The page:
–Carla Shatz, Ph.D.
Sapp Family Provostial Professor
The Catherine Holman Johnson Director of Stanford Bio-X and Professor of Biology and of Neurobiology, Stanford University
2022 Blavatnik Awards Jury Member
2022 Blavatnik National Awards Laureate in Chemistry
Hosea M. Nelson, Ph.D.
Professor of Chemistry
California Institute of Technology
Hosea M. Nelson, Ph.D., is fearlessly pursuing new methods to understand the molecules that make up every part of our daily lives. The methods being developed in his lab are creating new types of molecules that will ultimately lead to key advances in human health and sustainable technologies. The two pillars in Nelson’s research lab are measurement of molecules with atomic precision and environmentally-friendly and inexpensive methods for molecular synthesis. Toward the pillar of precise measurement of molecules, Nelson has adapted cryogenic electron microscopy–a technology typically used to identify the arrangement of atoms in large biological molecules like proteins–to measure much smaller molecules. This powerful, new technique is called microcrystal electron diffraction (or MicroED) and gives previously unforeseen insight into small molecules, building a foundation to dramatically accelerate the development of new drugs or commercial chemicals.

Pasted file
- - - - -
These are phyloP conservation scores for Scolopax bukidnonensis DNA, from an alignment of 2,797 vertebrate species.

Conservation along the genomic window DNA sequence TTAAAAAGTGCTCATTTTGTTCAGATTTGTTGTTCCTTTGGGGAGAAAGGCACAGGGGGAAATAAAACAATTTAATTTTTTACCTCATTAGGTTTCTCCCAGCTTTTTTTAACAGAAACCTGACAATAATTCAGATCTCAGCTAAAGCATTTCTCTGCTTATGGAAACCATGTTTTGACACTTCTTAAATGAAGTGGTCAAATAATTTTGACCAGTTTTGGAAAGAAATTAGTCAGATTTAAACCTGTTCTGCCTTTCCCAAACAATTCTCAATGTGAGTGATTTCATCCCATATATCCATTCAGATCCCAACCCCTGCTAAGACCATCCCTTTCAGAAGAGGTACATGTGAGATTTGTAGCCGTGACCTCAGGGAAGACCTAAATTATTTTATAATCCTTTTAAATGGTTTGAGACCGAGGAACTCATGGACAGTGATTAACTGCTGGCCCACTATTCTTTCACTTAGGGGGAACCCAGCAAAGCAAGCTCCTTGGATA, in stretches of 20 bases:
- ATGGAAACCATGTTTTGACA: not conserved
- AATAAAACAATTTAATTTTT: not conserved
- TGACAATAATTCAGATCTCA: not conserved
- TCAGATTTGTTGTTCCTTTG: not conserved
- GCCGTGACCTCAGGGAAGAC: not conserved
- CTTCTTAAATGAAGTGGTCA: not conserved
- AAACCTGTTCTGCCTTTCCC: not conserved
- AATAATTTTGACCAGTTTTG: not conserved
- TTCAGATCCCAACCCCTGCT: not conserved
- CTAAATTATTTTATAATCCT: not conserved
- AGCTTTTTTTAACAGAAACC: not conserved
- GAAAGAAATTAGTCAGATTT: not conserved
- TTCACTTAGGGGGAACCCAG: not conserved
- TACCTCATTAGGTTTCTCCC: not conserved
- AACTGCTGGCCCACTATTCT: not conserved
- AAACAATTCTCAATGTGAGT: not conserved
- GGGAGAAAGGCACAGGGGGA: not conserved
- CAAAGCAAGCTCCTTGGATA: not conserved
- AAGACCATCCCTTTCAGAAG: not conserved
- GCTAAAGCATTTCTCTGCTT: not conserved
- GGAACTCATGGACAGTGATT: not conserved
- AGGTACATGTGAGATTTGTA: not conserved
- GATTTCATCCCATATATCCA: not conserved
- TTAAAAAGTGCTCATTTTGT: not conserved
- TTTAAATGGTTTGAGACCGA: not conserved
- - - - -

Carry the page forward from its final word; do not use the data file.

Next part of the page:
"Hosea Nelson was the 2022 Chemistry Jury’s unanimous choice. What really brought him to the top of our selection was his discovery of microcrystal electron diffraction. This technology existed for biological molecules, but Hosea applied it to small molecule chemistry, and now it is having implications in many areas of chemistry. In addition to this flagship discovery, his research program has incredible breadth and creativity, spanning development of novel strategies for the C–H functionalization of hydrocarbons to the development of an amplification strategy that has been used to detect small quantities of SARS-CoV-2 genes. His personal journey to become a prominent chemist is inspirational. He did not complete high school and eventually went back to community college to earn his GED. He then pursued his bachelor’s degree at UC Berkeley and earned his Ph.D. at Caltech, where he is now a faculty member. In addition to his research, Hosea spends a lot of his time doing outreach activities promoting diversity, equity and inclusion. Thus, he's having an impact in so many different ways as both a role model and as a scientist. Overall, Hosea is just spectacular."